Public records

How Public Records Impact Your Credit Score?

Any “Public Records” listing in your Equifax, Experian or TransUnion credit report will seriously lower your credit scores. Although the “Account Summary” section of your credit reports may contain negative information such as late payments or collections, more serious delinquencies will be listed in the “Public Records” area of your credit files.

Public Records In Your Credit Files

In the “Public Records” section of your credit report you will find:

  • Judgments

A judgment is a court verdict against you, ordering you to pay an outstanding debt. If you get a judgment “Dismissed,” you will almost certainly improve your credit rating, because “Dismissed” court judgments are treated as is they never occurred.

Wage attachments or garnishments may also appear as judgments or other forms of public records in your credit files. Also, unpaid child support obligations that are seriously in arrears may also appear on a credit file.

Usually, these would be documented when a person was supposed to pay child support via a county or state agency, but failed to do so for at least several months – sometimes for years, ultimately resulting in a court judgment against the individual. Judgments for delinquent child support payments severely tarnish your credit rating and could result in wage garnishments and others actions being taken against you.

  • Tax Liens

Unpaid taxes owed to local, state or federal authorities may show up on your credit file as tax liens. These typically stay on your Equifax and TransUnion credit files indefinitely, until paid; unpaid tax liens will remain on your Experian report for 15 years. (There is one exception to this. For residents of California, unpaid tax liens remain on their credit reports for only 10 years).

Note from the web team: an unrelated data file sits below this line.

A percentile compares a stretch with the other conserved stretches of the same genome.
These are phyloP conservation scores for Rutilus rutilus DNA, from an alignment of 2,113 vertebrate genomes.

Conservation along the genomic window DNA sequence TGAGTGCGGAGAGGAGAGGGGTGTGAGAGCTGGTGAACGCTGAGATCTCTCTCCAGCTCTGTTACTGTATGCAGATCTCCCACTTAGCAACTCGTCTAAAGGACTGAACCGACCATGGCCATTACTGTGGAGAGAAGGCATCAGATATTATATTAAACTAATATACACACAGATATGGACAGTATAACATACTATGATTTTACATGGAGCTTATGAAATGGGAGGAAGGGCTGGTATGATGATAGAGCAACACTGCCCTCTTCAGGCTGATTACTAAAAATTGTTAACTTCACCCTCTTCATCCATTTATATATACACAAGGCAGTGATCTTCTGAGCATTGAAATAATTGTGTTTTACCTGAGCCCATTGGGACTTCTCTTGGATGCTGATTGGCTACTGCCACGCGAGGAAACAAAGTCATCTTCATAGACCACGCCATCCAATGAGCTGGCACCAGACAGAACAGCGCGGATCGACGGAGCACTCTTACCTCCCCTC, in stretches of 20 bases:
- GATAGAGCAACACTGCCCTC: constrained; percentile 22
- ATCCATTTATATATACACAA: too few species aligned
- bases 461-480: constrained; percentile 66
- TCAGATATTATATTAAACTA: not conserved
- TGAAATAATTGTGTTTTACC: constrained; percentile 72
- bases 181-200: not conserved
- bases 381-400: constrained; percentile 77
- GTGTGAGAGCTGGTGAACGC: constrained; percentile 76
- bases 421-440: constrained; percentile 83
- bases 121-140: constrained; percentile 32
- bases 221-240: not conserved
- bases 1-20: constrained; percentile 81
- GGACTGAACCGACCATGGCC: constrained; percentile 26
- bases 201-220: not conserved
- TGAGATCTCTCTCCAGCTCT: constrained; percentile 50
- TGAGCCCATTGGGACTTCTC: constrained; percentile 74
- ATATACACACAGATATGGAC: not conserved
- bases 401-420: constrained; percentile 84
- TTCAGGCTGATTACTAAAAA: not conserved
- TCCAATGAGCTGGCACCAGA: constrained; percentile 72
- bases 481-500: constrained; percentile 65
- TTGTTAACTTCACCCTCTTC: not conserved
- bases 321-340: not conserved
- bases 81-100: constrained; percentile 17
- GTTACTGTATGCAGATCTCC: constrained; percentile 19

You can expect a tax lien to cause a very large drop in your credit score – and it doesn’t matter whether the amount of taxes owed was $150 or $150,000. A tax lien is a tax lien. So details such as where the court records are held, the case number, and the amount of taxes owed do not impact your credit score. Once paid off or satisfied, tax liens remain on your credit reports for seven years.

  • Bankruptcies

Although a bankruptcy is a way of you legally discharging your debts, it is also perhaps the single-most negative mark you can have on your credit. Bankruptcies generally remain on your credit report for 10 years. After that time, they should drop off your credit file and have no impact on your credit score.

Note that, according to FICO, a bankruptcy that is “Dismissed” does not lower your FICO score. This is because a “Dismissed” bankruptcy basically wipes the slate clean, and is regarded from credit-scoring firms as if the bankruptcy never happened.

You will find your bankruptcy status under a reference to its “Disposition.” Check that the “Date Filed” for any bankruptcy is accurate. This matters greatly for your credit rating because the more recent a bankruptcy occurred, the more it will negatively impact your credit rating.

Lastly, while other details about a bankruptcy – such as the court involved, the case number, or the type of bankruptcy filing (Chapter 7 or Chapter 13) – do not impact your credit score, you should nevertheless try to ensure that this data is also reported correctly.

Dispute Erroneous Public Records and Boost Your Credit Scores

If you are trying to improve your credit rating, one of the quickest ways to do so is to dispute any information reported about you is that is inaccurate or outdated.

If certain “Public Records” information about you can be dismissed or removed, that will go a long way toward enhancing your credit files, and boosting your credit scores.

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